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Thread: Autodidactic: A Means for Self-Actualizing

  1. #1 Autodidactic: A Means for Self-Actualizing 
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    Autodidactic: A Means for Self-Actualizing

    I am a retired engineer with a good bit of formal education and twenty five years of self-learning. I began the self-learning experience while in my mid-forties. I had no goal in mind; I was just following my intellectual curiosity in whatever direction it led me. This hobby, self-learning, has become very important to me. I have bounced around from one hobby to another but have always been enticed back by the excitement I have discovered in this learning process. Carl Sagan is quoted as having written; “Understanding is a kind of ecstasy.”

    I label myself as a September Scholar because I began the process at mid-life and because my quest is disinterested knowledge.

    Disinterested knowledge is an intrinsic value. Disinterested knowledge is not a means but an end. It is knowledge I seek because I desire to know it. I mean the term ‘disinterested knowledge’ as similar to ‘pure research’, as compared to ‘applied research’. Pure research seeks to know truth unconnected to any specific application.

    I think of the self-learner of disinterested knowledge as driven by curiosity and imagination to understand. The September Scholar seeks to ‘see’ and then to ‘grasp’ through intellection directed at understanding the self as well as the world. The knowledge and understanding that is sought by the September Scholar are determined only by personal motivations. It is noteworthy that disinterested knowledge is knowledge I am driven to acquire because it is of dominating interest to me. Because I have such an interest in this disinterested knowledge my adrenaline level rises in anticipation of my voyage of discovery.

    We often use the metaphors of ‘seeing’ for knowing and ‘grasping’ for understanding. I think these metaphors significantly illuminate the difference between these two forms of intellection. We see much but grasp little. It takes great force to impel us to go beyond seeing to the point of grasping. The force driving us is the strong personal involvement we have to the question that guides our quest. I think it is this inclusion of self-fulfillment, as associated with the question, that makes self-learning so important.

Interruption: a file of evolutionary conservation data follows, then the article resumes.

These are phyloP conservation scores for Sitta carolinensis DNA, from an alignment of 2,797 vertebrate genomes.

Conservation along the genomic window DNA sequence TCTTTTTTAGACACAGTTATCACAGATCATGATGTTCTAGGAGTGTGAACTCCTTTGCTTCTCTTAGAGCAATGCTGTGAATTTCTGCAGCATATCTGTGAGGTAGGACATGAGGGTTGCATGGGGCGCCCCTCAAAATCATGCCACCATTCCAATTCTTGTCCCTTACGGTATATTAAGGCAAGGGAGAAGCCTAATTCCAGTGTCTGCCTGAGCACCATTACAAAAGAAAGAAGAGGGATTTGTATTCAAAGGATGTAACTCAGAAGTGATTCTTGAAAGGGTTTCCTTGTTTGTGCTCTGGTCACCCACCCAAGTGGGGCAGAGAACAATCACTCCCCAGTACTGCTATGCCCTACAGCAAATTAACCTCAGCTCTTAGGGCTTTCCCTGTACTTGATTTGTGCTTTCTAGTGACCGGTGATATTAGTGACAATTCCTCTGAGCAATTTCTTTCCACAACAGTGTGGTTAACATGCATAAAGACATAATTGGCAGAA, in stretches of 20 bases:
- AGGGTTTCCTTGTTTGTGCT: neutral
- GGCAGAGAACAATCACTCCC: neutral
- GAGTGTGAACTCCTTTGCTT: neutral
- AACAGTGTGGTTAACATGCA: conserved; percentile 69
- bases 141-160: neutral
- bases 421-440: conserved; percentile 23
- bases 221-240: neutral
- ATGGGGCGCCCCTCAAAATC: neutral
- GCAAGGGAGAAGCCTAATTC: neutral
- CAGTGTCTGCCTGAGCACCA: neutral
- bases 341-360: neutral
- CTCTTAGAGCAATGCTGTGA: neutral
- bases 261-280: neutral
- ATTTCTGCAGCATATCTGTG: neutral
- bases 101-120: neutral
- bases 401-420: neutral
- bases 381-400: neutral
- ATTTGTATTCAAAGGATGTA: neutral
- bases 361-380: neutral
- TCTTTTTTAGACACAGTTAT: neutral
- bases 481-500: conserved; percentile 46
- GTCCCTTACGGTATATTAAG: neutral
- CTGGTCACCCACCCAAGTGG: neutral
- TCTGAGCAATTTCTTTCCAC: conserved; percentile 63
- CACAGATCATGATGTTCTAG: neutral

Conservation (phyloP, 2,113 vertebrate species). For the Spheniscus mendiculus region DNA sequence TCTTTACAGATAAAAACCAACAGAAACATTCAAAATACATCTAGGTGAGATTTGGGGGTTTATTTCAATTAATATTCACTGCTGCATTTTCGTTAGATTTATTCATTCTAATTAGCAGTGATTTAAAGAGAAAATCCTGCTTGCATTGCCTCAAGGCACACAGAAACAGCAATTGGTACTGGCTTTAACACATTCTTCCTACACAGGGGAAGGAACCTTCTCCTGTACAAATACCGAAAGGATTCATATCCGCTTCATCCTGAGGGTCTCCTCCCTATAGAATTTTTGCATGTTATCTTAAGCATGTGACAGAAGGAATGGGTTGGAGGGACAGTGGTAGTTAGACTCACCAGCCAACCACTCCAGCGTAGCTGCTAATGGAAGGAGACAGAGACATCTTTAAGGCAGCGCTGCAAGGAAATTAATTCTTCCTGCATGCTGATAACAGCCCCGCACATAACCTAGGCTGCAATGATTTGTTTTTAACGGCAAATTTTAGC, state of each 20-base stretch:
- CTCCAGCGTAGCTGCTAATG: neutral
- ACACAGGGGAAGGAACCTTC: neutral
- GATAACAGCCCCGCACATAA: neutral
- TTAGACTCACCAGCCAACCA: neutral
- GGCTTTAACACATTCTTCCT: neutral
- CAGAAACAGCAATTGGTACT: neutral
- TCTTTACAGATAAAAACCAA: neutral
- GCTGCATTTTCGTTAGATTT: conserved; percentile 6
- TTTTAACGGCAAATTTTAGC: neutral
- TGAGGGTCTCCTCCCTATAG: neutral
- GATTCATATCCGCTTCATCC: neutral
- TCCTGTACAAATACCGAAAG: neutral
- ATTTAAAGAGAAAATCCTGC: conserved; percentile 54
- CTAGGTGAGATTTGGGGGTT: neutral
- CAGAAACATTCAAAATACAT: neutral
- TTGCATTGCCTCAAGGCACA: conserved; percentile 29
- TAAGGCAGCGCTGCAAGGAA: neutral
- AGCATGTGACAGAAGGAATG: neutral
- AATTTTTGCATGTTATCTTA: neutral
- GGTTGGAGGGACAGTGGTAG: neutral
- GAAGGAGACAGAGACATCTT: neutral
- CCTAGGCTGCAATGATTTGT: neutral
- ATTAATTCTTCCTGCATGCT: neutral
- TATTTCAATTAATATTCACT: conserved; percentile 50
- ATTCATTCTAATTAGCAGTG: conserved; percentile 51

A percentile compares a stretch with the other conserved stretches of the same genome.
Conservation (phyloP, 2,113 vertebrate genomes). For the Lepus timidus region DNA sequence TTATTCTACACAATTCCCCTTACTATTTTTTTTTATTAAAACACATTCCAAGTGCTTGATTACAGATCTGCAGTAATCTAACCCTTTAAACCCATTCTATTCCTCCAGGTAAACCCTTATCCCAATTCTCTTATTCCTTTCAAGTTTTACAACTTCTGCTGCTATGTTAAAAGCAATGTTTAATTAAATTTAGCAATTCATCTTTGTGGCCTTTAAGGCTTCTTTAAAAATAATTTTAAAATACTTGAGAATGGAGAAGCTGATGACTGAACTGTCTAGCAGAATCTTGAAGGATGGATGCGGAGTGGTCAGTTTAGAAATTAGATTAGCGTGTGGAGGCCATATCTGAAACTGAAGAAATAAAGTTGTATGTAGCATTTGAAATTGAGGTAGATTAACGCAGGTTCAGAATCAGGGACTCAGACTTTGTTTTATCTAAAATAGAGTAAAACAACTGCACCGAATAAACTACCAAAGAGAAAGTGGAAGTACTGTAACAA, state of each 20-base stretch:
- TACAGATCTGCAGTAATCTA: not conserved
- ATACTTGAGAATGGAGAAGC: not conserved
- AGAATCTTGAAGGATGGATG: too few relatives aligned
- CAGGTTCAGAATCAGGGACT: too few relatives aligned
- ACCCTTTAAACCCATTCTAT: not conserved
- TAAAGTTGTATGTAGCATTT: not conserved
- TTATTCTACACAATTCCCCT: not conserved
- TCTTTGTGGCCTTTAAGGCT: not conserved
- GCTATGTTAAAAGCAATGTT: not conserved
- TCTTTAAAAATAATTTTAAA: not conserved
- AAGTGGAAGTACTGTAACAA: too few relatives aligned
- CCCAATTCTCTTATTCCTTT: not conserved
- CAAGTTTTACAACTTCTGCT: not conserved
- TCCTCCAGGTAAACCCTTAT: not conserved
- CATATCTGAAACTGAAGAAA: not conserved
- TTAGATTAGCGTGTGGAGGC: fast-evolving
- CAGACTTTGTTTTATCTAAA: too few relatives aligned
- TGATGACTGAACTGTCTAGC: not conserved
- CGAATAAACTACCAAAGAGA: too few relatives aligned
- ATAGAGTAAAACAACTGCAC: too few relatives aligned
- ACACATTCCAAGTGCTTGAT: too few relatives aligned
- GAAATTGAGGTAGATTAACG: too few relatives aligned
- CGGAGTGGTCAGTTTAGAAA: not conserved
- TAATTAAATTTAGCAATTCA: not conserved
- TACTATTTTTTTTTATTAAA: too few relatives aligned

The self-learner of disinterested knowledge is engaged in a single-minded search for understanding. The goal, grasping the ‘truth’, is generally of insignificant consequence in comparison to the single-minded search. Others must judge the value of the ‘truth’ discovered by the autodidactic. I suggest that truth, should it be of any universal value, will evolve in a biological fashion when a significant number of pursuers of disinterested knowledge engage in dialogue.

    In the United States our culture compels us to have a purpose. Our culture defines that purpose to be ‘maximize production and consumption’. As a result all good children feel compelled to become a successful producer and consumer. All good children both consciously and unconsciously organize their life for this journey.

    At mid-life many citizens begin to analyze their life and often discover a need to reconstitute their purpose. Some of the advantageous of this self-learning experience is that it is virtually free, undeterred by age, not a zero sum game, surprising, exciting and makes each discovery a new eureka moment. The self-learning experience I am suggesting is similar to any other hobby one might undertake; interest will ebb and flow. In my case this was a hobby that I continually came back to after other hobbies lost appeal.

    I suggest for your consideration that if we “Get a life—Get an intellectual life” we very well might gain substantially in self-worth and, perhaps, community-worth.

    As a popular saying goes ‘there is a season for all things’. We might consider that spring and summer are times for gathering knowledge, maximizing production and consumption, and increasing net-worth; while fall and winter are seasons for gathering understanding, creating wisdom and increasing self-worth.

    I have been trying to encourage adults, who in general consider education as a matter only for young people, to give this idea of self-learning a try. It seems to be human nature to do a turtle (close the mind) when encountering a new and unorthodox idea. Generally we seem to need for an idea to face us many times before we can consider it seriously. A common method for brushing aside this idea is to think ‘I’ve been there and done that’, i.e. ‘I have read and been a self-learner all my life’.